I’m sat in a police cell. My relationship with Sarah plumbed new depths when, a few hours ago, I got arrested for common assault. Sarah alleges that I slapped her and consequently, at around 6 in the evening, two police officers arrived at my home and read me my rights.
The whole saga began at lunchtime. The hospital had emailed me and asked if Abi could have chemo’ early because they were short staffed on her normal treatment day. I phoned them to agree and went to Abi’s school to put the numbing cream on her port, intending to take her up to the ward. But when I arrived, Sarah was there. “What are you doing?” I asked. “It’s changeover day. So I’m taking Abi up to the hospital,” she replied. “Eh? How did you know they want to see her early? Besides, we never swap custody on Wednesdays! It’s always on Mondays!” Apparently, Sarah’s thinking was that now the holidays were over, it was her turn to take care of the children. “Perhaps you should have discussed that with me?” I pointed out. “Besides,” I continued: “I have already agreed to take Abi up to the hospital and I’d like to keep the appointment.” Just then, Abi’s teacher arrived and pulled her away: “Your mum and dad need to discuss one or two things,” she told Abi. “They’ll fetch you when they’re done. Come with me please,” she said, leading Abi away. She turned to Sarah and me and told us: “Perhaps you two should sort that out outside.”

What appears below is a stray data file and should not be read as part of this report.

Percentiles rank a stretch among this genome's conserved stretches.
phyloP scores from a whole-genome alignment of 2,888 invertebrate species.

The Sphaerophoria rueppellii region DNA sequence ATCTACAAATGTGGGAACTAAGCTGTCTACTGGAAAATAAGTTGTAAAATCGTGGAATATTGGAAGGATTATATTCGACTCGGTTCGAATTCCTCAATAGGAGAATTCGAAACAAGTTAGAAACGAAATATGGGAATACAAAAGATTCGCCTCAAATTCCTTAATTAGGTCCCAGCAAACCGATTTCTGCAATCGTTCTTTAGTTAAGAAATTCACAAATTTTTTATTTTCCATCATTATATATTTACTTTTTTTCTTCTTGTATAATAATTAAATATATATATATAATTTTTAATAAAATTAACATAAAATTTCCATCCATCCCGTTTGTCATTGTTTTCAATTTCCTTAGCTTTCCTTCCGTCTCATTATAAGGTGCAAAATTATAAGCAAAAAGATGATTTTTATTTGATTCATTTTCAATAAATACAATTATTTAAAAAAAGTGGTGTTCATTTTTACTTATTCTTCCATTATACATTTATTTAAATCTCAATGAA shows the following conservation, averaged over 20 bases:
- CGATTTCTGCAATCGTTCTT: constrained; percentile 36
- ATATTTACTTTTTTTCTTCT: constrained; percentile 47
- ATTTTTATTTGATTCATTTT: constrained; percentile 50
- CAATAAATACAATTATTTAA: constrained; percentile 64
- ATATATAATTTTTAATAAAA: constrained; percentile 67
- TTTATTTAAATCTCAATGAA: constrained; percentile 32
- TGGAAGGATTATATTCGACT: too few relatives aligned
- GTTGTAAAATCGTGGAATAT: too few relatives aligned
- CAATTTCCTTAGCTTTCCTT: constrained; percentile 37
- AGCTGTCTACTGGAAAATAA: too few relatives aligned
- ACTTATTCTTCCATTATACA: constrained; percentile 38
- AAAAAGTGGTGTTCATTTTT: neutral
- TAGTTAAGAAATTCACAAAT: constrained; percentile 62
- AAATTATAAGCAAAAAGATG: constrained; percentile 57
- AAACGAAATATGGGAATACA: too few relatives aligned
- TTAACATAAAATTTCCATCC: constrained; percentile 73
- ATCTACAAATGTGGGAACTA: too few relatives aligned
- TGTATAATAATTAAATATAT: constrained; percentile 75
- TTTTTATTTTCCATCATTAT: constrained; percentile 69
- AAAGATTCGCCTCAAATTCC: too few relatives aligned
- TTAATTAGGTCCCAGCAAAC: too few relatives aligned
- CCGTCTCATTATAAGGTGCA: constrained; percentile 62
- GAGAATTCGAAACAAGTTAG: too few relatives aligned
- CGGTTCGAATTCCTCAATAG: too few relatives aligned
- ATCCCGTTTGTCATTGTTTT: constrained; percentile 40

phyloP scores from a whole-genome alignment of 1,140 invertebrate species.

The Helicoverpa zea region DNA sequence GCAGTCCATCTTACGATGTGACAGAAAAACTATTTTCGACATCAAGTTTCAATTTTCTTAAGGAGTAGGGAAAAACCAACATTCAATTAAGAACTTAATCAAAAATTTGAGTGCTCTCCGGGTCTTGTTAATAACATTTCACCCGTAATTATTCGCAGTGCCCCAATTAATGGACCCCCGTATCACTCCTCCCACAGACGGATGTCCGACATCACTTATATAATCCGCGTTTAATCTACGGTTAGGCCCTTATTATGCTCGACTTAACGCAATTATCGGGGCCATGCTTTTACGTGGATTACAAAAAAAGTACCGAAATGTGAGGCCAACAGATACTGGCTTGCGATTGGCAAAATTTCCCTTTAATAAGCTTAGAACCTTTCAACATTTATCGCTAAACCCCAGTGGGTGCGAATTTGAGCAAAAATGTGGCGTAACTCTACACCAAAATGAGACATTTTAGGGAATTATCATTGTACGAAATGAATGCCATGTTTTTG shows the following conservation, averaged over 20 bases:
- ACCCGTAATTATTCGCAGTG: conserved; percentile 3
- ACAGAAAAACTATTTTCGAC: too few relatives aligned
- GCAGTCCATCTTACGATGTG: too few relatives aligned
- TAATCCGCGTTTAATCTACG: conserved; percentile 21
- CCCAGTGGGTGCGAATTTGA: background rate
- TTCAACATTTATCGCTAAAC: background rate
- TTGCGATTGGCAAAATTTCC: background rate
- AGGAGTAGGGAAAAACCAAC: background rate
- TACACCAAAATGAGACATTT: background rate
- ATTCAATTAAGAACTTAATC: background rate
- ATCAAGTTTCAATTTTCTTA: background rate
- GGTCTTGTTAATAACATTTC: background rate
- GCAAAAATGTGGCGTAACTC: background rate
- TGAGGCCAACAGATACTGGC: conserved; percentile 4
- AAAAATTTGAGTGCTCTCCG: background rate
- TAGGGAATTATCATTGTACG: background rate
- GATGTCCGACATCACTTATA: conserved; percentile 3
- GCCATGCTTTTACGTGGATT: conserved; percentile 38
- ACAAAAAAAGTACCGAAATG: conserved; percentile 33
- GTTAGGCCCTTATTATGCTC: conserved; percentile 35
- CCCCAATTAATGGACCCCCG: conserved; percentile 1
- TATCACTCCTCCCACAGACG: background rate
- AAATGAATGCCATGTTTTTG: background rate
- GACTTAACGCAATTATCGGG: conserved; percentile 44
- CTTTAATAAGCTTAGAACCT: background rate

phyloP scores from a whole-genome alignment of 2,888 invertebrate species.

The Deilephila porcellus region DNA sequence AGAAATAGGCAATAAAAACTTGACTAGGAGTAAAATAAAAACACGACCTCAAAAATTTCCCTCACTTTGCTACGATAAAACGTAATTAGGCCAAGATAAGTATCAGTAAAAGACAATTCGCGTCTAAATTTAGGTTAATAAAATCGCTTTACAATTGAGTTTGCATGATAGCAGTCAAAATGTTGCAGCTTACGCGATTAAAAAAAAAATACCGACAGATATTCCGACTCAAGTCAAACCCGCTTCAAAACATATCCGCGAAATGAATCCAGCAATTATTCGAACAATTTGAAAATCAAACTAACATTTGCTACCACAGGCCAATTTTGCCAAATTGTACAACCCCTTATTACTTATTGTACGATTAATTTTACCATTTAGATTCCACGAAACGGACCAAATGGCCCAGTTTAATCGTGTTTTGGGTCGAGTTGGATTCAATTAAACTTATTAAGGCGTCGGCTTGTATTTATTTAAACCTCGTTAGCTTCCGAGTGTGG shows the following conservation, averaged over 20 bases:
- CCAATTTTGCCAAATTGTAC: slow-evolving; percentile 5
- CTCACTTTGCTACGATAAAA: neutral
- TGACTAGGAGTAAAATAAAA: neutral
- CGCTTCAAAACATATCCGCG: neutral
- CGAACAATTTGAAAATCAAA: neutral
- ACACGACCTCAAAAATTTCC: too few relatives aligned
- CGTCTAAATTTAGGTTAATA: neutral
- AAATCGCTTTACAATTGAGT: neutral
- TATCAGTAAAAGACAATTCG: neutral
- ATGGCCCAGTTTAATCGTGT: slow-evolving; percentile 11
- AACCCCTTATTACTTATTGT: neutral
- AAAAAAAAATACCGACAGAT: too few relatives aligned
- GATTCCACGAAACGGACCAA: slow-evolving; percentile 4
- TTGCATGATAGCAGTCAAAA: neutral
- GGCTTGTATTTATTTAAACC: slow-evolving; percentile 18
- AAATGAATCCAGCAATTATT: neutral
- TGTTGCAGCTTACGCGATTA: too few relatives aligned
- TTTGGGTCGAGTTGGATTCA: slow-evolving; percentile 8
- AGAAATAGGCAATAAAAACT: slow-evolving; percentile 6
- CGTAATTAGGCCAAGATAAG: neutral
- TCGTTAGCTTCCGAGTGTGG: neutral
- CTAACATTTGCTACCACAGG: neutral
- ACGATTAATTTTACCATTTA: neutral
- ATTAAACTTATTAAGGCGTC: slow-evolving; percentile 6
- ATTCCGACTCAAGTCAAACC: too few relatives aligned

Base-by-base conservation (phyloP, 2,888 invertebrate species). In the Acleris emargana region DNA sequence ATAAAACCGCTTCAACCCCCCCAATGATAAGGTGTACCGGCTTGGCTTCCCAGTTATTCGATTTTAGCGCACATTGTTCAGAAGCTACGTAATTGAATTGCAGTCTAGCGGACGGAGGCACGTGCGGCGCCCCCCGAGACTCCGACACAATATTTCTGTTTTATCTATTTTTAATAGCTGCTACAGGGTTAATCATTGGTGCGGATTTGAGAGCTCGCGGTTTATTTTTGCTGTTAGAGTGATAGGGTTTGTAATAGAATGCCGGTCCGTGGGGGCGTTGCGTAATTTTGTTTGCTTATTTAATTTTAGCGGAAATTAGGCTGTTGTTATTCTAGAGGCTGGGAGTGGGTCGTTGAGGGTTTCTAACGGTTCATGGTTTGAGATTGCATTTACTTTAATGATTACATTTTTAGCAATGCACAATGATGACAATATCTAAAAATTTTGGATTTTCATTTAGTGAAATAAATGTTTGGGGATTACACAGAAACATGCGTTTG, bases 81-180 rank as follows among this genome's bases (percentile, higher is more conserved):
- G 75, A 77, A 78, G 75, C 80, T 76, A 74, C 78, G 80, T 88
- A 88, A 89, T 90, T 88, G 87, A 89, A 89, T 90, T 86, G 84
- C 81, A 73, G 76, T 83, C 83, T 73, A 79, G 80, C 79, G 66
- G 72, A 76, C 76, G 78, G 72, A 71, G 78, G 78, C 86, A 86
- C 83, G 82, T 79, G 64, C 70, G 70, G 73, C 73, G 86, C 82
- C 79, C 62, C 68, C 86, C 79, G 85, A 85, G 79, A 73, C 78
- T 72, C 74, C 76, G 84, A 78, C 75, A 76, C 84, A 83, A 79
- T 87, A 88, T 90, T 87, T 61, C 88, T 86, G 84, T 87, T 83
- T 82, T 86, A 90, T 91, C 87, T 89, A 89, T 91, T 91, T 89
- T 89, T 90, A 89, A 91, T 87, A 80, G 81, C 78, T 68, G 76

Sarah and I continued in the playground. “Really, Sarah. This is unusual. If you thought this was changeover day, then you should have let me know. You can’t just turn up unannounced,” I told her. We moved towards the gate, carrying on our argument. “We have an equal split over the holidays,” she replied. “So it’s my turn to take the kids. Why is that so hard to understand?” she accused. “Because it’s not Monday! For six years we have been doing the changeover on Mondays. Why would I think this week is any bloody different?”